Examining two Israeli cases, this article addresses the highly controversial question about the privatization of state authority. The first concerns the Supreme Court decision that prohibits private prisons, a ruling that reflects the deep-rooted assumption that criminal punishment is a matter of state authority. The second case refers to the Israeli religious organization Takana Forum, which seeks to handle sexual offenses committed by authoritative figures within its community. The relation between privatization, privacy, and multiculturalism is presented as potentially perpetuating patriarchal authority in family life, education, and punishment. Following this discussion, different models of privatization based on the nature of the respective privatized authority are presented. The article concludes with an analysis of the conflict between communal and state law and its potential effect on Israel's collective co-existence.
Prisons, Sanctions, and Education
I shall appeal to a concept I consider regulative for political, moral, and cultural feminism: women’s autonomy. When autonomy is undermined by patriarchy, there is no gender-fair competition, nor a real gender partnership. It means that feminism can only attain its goals when women have the capacity to rule over their own welfare, freed from oppressive patriarchal, androcratic, and andromorphic cultural, moral, and political constraints.
Public debate in Germany, particularly in the western German
media, grew heated in 1991 and 1992 over the role of intellectuals in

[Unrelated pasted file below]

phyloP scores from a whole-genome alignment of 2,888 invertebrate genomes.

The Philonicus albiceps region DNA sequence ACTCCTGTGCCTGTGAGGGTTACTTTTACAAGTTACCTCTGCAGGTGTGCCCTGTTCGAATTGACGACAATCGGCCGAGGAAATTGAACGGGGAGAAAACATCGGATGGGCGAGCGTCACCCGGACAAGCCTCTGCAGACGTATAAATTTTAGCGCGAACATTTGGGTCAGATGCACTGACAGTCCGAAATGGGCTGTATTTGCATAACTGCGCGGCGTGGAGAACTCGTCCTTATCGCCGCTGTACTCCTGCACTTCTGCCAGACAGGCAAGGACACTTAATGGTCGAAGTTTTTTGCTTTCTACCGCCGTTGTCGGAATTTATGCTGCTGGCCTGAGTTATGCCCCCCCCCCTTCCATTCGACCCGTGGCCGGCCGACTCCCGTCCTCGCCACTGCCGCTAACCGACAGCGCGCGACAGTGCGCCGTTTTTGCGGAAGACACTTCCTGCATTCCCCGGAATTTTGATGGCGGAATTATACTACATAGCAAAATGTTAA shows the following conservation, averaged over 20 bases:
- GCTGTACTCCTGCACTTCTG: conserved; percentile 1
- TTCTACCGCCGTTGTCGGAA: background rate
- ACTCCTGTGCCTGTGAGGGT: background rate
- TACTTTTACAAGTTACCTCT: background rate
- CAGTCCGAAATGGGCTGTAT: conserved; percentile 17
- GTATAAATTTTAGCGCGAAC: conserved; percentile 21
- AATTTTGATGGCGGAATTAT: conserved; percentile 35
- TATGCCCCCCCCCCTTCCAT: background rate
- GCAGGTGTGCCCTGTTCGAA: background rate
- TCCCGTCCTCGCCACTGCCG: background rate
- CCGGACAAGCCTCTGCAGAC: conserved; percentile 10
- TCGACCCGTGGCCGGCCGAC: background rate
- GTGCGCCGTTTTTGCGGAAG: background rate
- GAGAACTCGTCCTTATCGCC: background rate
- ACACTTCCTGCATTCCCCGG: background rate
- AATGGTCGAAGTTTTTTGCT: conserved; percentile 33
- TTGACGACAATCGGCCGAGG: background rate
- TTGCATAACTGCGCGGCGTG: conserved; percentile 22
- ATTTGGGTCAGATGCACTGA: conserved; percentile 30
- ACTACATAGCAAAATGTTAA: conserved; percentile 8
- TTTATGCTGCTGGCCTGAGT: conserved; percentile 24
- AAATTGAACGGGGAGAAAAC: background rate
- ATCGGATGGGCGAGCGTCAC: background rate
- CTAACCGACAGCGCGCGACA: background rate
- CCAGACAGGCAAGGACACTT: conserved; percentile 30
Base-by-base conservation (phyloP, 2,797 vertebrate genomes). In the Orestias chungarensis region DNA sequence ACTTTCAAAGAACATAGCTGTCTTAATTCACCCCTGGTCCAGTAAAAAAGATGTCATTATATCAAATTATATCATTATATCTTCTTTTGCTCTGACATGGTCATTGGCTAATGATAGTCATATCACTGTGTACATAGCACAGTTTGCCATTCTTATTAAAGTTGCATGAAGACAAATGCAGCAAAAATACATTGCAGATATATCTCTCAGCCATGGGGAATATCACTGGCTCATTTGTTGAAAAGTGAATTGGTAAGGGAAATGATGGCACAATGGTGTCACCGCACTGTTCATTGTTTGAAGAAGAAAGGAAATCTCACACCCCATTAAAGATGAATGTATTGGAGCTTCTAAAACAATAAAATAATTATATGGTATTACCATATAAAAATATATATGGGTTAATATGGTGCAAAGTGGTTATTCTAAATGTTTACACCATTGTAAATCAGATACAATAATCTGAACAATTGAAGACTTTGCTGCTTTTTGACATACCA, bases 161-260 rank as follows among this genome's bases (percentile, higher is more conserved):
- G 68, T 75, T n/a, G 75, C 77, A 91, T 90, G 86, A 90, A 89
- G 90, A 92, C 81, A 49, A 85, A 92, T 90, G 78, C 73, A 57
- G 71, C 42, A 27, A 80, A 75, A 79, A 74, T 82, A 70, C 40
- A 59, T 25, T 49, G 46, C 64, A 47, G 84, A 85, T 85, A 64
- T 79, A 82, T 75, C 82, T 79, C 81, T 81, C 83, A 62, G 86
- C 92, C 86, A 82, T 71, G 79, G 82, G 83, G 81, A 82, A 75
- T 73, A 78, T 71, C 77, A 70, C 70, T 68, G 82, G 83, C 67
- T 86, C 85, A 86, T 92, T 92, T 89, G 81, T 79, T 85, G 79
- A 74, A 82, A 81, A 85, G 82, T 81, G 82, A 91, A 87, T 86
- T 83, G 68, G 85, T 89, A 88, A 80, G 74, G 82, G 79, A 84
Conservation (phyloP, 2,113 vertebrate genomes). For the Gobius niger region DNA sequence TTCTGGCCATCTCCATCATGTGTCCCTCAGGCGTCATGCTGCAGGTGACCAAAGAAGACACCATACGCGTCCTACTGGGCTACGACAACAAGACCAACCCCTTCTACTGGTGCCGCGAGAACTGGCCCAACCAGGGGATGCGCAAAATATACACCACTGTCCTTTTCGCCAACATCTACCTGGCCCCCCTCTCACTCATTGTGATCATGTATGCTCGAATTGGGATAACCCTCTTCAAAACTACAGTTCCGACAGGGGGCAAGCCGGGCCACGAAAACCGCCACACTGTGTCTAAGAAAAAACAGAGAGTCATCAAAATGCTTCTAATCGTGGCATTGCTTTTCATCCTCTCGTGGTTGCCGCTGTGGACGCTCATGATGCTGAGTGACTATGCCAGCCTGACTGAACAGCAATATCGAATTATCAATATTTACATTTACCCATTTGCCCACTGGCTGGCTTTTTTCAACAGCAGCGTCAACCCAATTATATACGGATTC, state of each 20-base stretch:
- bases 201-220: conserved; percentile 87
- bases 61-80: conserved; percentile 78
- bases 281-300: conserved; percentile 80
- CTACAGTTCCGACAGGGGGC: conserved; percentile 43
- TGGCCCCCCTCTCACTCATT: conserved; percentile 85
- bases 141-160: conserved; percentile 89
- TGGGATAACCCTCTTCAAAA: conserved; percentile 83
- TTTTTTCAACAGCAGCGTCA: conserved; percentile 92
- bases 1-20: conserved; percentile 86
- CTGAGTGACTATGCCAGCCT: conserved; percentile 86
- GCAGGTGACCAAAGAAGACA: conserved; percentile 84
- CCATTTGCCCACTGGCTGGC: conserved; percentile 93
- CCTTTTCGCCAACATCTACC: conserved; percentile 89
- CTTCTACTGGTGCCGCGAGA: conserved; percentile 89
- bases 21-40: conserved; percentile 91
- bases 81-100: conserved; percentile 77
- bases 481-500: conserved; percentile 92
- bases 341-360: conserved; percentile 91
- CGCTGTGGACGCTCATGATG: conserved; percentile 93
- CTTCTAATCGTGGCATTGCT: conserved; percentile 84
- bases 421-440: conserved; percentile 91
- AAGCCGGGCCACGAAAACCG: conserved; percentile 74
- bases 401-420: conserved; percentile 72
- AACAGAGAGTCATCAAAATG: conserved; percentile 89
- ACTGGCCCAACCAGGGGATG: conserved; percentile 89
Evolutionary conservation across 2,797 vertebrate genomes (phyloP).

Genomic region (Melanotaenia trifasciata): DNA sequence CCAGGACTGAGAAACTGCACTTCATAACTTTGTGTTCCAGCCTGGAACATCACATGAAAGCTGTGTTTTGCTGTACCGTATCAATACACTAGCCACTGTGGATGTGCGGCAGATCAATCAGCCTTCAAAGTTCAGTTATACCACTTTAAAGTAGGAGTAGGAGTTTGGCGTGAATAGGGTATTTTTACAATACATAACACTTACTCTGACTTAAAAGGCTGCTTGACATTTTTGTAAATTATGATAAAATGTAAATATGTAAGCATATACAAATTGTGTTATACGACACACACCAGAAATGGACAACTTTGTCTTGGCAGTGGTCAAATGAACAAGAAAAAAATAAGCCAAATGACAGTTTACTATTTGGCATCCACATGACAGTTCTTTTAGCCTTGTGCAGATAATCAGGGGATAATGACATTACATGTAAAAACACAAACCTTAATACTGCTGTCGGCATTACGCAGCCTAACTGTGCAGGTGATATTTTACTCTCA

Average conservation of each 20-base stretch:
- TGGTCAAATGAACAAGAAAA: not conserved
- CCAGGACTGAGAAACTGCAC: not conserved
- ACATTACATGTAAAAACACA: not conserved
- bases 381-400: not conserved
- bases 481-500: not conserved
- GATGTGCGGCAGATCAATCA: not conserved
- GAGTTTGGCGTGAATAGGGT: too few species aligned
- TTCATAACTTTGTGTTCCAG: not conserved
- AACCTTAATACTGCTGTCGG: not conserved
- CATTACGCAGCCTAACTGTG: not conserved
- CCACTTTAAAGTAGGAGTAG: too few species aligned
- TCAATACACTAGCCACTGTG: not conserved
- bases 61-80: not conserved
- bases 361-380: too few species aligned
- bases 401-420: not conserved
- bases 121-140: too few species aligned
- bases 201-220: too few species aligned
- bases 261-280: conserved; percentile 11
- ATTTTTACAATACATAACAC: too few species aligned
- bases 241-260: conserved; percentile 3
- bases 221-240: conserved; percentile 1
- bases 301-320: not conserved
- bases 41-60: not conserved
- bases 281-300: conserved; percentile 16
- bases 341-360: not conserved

East German society and their collaboration with or resistance to the
Stasi. Sparks flew with particular intensity when Wolf Biermann,
former East German dissident musician and poet, accused Sascha
Anderson, erstwhile East German dissident poet, of being a Stasi
informant and an “asshole” (while there was some disagreement
over the latter charge, the former, at least, turned out to be accurate).
As the debate raged, some observers commented that it seemed
more a clash of male egos than a serious attempt to analyze the past.
In a 1993 book on the dissident literary community, a West German
commentator suggested the Stasi debate was a conflict among “three
egomaniacs … [Wolf] Biermann, [writer Lutz] Rathenow, [Sascha]
Anderson.” East German author Gabriele Stötzer-Kachold had
made a similar suggestion in 1992.
In this article I examine the situation of girls in the North Caucasus, a region that combines features of both a traditional society with its emphasis on the value of religion, family, and older generations, and a modernized society with its emphasis on the economic emancipation of women, and the pursuit of self-development and individual life strategies. The research model used interviews with girls and an analysis of essays written by girls in high school to explore their life values, priorities, and the impact of religion and traditions on their lives. The research also sought to identify girls' place in the gender, age, and status hierarchies of local societies.
ordinary and exceptional girls. Mirroring Malala’s Story Jiya’s fight against patriarchy is particularly evident in the first episode of Burka Avenger , in which the fanatic Baba Bandook (whose name means an old man with a gun) along with his accomplice